After a demonstration on the University of Kentucky’s campus earlier this week turned tense, questions have been raised about rules and guidelines around protests on campus.
Since UK is a public university, people are allowed to gather, protest and hold speeches on campus, according to university administrative regulations. Many protests and marches have taken place at UK in recent years, about issues from graduate student pay to racial equity on campus.
Protests earlier this week were centered around religion, with one demonstrator wearing a shirt that said “Women are property.” Some students attempted to engage with the protesters.
“The university condemns the hateful remarks made by visitors on our campus Monday,” UK spokesperson Whitney Siddiqi said. “Our students, faculty and staff contribute each day to a community of belonging where all people are welcome and supported. And we know that our community is stronger than those who seek to divide.”
UK is “committed to protecting the free speech rights of every community member and fostering an environment where students can hone their civic voices through respectful, robust debates,” Siddiqi added.
Students gather on campus around a group of protestors directing hate towards targeted groups. Follow this thread for further updates. pic.twitter.com/p6VF0xdcmY
— Kentucky Kernel (@KyKernel) September 25, 2023
What is allowed on campus?
“The University does not impose restrictions on speech except where such restrictions are reasonable, justified without reference to the content of the speech, narrowly tailored to serve a significant university interest, and leave open ample alternative channels of communication,” according to the university’s regulation.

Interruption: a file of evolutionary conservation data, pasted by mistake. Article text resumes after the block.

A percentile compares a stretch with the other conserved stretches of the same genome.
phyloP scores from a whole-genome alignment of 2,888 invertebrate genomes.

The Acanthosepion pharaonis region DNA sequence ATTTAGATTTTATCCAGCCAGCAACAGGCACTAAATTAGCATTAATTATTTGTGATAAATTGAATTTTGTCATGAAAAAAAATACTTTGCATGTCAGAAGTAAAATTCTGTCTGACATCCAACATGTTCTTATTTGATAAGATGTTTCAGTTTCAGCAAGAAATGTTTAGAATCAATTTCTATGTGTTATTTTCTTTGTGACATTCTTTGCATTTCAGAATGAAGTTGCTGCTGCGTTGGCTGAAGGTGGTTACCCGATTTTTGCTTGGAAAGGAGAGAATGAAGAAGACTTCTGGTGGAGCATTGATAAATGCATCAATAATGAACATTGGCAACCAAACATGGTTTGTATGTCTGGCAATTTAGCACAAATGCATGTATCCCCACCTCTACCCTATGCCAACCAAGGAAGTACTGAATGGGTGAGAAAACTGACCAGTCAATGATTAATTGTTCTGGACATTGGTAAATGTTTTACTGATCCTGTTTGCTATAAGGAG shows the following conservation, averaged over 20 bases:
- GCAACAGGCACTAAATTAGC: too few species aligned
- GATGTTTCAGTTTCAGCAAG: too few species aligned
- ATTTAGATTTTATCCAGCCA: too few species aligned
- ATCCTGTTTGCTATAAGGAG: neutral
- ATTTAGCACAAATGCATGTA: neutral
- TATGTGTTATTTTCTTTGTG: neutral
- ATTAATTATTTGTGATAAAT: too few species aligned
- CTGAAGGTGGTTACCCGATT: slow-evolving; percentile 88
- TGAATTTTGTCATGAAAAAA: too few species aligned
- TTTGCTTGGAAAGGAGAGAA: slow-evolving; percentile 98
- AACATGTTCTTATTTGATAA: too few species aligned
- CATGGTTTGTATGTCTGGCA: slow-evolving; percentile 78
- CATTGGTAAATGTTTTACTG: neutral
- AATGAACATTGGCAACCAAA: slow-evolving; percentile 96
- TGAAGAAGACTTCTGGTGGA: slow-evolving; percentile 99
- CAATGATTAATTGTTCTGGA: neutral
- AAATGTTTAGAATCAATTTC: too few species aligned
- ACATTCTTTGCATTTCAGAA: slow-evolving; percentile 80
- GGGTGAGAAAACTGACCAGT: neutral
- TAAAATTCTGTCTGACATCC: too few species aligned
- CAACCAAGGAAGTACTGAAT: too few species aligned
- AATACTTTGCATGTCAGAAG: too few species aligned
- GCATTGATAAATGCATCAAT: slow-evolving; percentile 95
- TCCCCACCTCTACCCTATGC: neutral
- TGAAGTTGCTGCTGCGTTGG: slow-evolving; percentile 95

Gatherings and protests can be hosted as long as they are conducted in lawful and peaceful manners, and generally do not interfere with university operations. Outdoor spaces at UK are designated as public forums under Kentucky law, and usually do not require permission to be used for protests or demonstrations, Siddiqi said.
“Our campus is a public space,” Siddiqi said. “And under Constitutional, federal and state laws, we have a responsibility to ensure that public space is accessible to everyone.”
There are a few restrictions for gathering in outdoor spaces. For example, speakers can not be in the streets, parking lots or sidewalks of the university, and cannot block pedestrian traffic. Speakers cannot host gatherings in the Patterson Plaza without prior approval — the area between the Patterson Office Tower, Miller Hall, the Main Building and White Hall — or in the areas outside the UK Medical Center. Indoor spaces may have different requirements and restrictions for taking place, which can vary by building, Siddiqi said.
Where are protests allowed?
UK also limits when outdoor gatherings can be held. Anything after 7 p.m. or before 7 a.m. requires prior approval and reservations. Additionally, if a demonstration wishes to include amplified sound (like a microphone), organizers need to get prior approval, according to the policy.
There are also certain outdoor areas of campus that require a reservation before a protest, speech or gathering can be held there, including a university athletic facility, intramural field, the lawn of the Main Building and areas near residence halls. In general, no protests and gatherings are allowed to take place around the UK Medical Center, Maxwell Plaza, or in streets and driveways.
These regulations are enforced by the Vice President for Student Success Kirsten Turner, according to the policy.
If a demonstration gets out of hand, UK police may get involved.
“Once learning about a demonstration, UK Police are on site to ensure the safety of all involved,” Siddiqi said.
UK police were at the protest on Monday, along with staff from the Office of Student Success. If demonstrators violate UK policies or state laws, police may intervene to conduct interviews or arrests.